(Pocket-lint) - "Are you with me!?!" shouts the instructor. We give a rasping cheer, grabbing a breather before we hit the next run of hills, riding through a landscape peppered with psychedelic geometric mountains.
The road is like glass, reflecting the alternate reality we find ourselves in, coloured spikes protruding from the verges providing the backdrop to the latest thing in fitness: the fully immersive exercise studio.
The spin bike between our thighs might be familiar, but the scene isn't: it's dark. The ceiling above is peppered with LEDs like a starry sky, as we ride into a huge curved alternate reality projected against the wall, transporting us from David Lloyd in Raynes Park, just off the A298, and into a world like Tron.
This David Lloyd club is one of the first in the UK to install a Les Mills Immersive Studio. It uses that full screen projection to transport you to another world during your spin class, rather than having you staring at a blank wall, or worse, your mirror image.
The instructor is slotted into the centre of the front row, like a Centurion leading the charge into battle, bellowing instructions, keeping up morale, making us laugh. The instructor is quite literally leading the pack in this futuristic spin on fitness.
We're riding a class that's appropriately called The Trip. The up-beat dance music will be all too familiar to spin fans, but in this immersive experience the visuals and the music are coordinated. It makes it easy to get into the rhythm and to fully engage with the class.
you can open the hurt box and throw yourself in
With spin you only get out what you put in and with the instructor's back to you, you're not going to get castigated for not putting in the effort. You could slack off in the dark, or you can open the hurt box and throw yourself in. Which is what we did.
The climbs become dizzying highs, with welcome relief breaking over you like a wave as you hit the summit and drop back into the saddle, gasping for breath. You're controlling the resistance, with the instructor guiding you through the high-intensity sprints and climbs, but the visuals give you a sensation of doing something more than peddling hard on a stationary bike.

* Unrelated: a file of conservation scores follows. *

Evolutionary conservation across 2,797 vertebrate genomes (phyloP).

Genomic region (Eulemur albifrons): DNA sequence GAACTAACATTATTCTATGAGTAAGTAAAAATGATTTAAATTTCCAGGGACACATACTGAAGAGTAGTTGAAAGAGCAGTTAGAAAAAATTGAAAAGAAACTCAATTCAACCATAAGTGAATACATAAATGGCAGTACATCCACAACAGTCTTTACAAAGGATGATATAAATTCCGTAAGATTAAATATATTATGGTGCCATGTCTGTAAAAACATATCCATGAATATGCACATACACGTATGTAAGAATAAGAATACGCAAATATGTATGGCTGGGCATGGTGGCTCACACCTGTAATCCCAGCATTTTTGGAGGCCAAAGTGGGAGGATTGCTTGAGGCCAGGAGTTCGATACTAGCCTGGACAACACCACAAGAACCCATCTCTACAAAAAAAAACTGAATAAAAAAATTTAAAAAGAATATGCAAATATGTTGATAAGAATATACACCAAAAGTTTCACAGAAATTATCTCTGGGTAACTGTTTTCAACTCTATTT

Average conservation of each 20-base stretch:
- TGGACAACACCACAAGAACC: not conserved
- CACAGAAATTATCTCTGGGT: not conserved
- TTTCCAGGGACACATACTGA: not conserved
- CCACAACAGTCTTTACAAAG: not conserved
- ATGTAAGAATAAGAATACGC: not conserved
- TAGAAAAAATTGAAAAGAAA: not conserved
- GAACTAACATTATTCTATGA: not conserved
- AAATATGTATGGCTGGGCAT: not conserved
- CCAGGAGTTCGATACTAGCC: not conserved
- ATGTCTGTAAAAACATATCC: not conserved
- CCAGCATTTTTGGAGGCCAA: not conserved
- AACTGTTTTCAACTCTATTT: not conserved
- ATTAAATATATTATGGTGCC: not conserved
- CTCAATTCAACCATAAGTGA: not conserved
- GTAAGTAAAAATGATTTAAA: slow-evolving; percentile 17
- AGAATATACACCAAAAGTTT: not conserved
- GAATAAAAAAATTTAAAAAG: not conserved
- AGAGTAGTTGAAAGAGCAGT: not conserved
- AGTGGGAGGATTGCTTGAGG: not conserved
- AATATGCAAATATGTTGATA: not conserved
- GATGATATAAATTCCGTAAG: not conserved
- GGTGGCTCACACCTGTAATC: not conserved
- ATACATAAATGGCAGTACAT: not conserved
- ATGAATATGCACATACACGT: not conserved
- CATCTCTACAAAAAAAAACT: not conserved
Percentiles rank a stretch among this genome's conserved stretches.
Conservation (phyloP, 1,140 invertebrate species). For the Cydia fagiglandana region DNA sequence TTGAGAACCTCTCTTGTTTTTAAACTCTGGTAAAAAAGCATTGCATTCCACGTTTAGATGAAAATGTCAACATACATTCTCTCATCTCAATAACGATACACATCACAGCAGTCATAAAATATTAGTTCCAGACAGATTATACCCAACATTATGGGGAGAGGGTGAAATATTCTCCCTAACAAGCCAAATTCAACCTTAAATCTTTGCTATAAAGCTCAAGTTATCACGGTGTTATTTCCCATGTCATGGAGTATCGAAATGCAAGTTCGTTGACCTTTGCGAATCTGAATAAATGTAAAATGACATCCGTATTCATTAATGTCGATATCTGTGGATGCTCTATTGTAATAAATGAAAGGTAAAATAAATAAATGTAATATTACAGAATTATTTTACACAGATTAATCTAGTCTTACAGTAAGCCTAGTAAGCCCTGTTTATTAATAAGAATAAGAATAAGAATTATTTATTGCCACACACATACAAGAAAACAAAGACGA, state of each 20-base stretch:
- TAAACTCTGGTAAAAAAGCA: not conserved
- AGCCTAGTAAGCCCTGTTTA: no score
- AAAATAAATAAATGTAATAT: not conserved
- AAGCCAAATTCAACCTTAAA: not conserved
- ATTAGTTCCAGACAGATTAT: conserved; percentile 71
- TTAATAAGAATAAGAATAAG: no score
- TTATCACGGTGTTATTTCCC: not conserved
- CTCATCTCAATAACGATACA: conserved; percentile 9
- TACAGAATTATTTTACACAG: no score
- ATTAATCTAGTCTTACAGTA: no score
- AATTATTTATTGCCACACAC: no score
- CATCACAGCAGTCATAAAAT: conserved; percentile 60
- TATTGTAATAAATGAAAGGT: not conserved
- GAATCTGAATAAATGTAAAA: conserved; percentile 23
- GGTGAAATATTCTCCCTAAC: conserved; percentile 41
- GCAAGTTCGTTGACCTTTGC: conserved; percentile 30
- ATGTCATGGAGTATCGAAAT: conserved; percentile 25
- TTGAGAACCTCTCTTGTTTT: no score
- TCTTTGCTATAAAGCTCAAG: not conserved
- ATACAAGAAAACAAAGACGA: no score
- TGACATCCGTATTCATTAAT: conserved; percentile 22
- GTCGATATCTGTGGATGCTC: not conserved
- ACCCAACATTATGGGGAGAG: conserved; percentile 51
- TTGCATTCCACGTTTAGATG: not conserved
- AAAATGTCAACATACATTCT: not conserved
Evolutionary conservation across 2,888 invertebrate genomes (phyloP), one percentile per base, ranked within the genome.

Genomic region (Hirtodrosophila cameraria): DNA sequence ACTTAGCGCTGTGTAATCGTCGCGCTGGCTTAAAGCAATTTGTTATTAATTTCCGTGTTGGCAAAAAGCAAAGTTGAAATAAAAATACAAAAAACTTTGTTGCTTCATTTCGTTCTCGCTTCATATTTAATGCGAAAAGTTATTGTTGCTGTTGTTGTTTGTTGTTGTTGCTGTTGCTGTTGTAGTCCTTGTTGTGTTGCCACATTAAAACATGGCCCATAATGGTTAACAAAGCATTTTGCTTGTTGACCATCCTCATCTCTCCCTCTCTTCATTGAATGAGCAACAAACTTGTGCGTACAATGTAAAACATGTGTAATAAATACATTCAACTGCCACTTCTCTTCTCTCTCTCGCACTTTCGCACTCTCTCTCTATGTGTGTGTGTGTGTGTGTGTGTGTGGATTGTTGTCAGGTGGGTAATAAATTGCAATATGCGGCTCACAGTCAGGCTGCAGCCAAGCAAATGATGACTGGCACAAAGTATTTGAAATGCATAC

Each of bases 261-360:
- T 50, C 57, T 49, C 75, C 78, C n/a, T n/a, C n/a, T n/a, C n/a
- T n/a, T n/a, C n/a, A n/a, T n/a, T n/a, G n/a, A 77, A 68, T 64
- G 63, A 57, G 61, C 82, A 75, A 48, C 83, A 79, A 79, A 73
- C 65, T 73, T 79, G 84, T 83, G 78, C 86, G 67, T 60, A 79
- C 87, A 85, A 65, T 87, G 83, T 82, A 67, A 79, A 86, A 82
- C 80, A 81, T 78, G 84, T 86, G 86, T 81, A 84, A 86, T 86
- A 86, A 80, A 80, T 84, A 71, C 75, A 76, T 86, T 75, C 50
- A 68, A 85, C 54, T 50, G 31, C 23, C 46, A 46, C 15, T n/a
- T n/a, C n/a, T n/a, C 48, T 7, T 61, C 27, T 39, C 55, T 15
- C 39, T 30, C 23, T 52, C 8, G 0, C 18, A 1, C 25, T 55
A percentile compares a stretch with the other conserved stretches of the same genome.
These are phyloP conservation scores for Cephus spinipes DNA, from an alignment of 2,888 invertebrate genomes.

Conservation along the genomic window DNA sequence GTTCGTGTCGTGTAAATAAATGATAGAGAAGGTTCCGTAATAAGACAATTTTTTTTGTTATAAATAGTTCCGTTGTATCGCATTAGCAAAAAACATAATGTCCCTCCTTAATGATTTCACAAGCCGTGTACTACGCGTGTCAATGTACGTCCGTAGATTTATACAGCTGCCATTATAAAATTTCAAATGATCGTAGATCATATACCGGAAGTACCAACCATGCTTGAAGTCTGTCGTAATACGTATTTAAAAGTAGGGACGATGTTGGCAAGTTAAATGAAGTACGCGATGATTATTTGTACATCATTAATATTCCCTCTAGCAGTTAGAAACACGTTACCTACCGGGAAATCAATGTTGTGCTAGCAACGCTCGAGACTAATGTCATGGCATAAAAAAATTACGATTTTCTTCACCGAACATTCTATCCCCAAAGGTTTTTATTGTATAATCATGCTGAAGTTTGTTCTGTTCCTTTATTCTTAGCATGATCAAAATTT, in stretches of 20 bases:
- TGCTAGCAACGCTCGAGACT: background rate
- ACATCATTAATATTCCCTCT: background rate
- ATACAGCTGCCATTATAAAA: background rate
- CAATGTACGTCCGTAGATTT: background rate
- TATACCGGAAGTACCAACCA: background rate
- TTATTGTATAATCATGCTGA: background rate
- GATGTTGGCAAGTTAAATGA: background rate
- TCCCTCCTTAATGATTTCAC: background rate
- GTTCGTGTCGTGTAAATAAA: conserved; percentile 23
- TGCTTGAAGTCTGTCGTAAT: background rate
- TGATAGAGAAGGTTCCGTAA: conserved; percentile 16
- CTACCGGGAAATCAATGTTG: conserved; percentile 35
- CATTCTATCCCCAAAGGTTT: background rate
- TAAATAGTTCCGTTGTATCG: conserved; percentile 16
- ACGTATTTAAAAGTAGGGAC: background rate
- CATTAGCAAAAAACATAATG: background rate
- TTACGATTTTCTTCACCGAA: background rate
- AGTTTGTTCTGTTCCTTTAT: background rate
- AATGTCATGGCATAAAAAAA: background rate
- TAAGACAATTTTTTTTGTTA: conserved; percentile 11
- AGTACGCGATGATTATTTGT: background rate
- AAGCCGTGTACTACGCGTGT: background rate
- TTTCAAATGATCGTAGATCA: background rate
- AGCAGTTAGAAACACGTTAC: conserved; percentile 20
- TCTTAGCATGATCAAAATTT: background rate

We find ourselves bobbing around with the undulations of the track through our computer game-like world, leaning into corners, ducking on sprints, quickly out of the saddle on the climbs. We're not sure if it's the euphoria from the music or mild hypoxia from the intensity, but we can feel the rhythm of our imaginary track.
That's exactly what this Immersive Studio is designed to do, to take you away from that sweaty room off the A298, and into a place where you can give it your all. For those who have been reluctant to participate, there may be solace in the darker conditions; for those who want something different, it certainly provides it.
The Trip isn't all that this studio will provide: it can also give you a virtual workout with a virtual instructor on the display, meaning that cycle classes can be scheduled when there's no actual human being available to lead it. There will also be a variety of different types of classes, with regular changes to the music and visuals to keep things fresh.
Suddenly we're cycling across the ocean, a picture of serenity wrapped around us having reached the end of this otherworldly cycle class. The instructor is talking to a couple of geese flying off to the right-hand side as we begin the cool down. We step off the bike, drenched in sweat and jelly-legged, wildly grinning and wanting more. That was The Trip and it really was out of this world.
The Les Mills Immersive Studio is now open at David Lloyd in Raynes Park for those looking for a futuristic spin on cycle classes.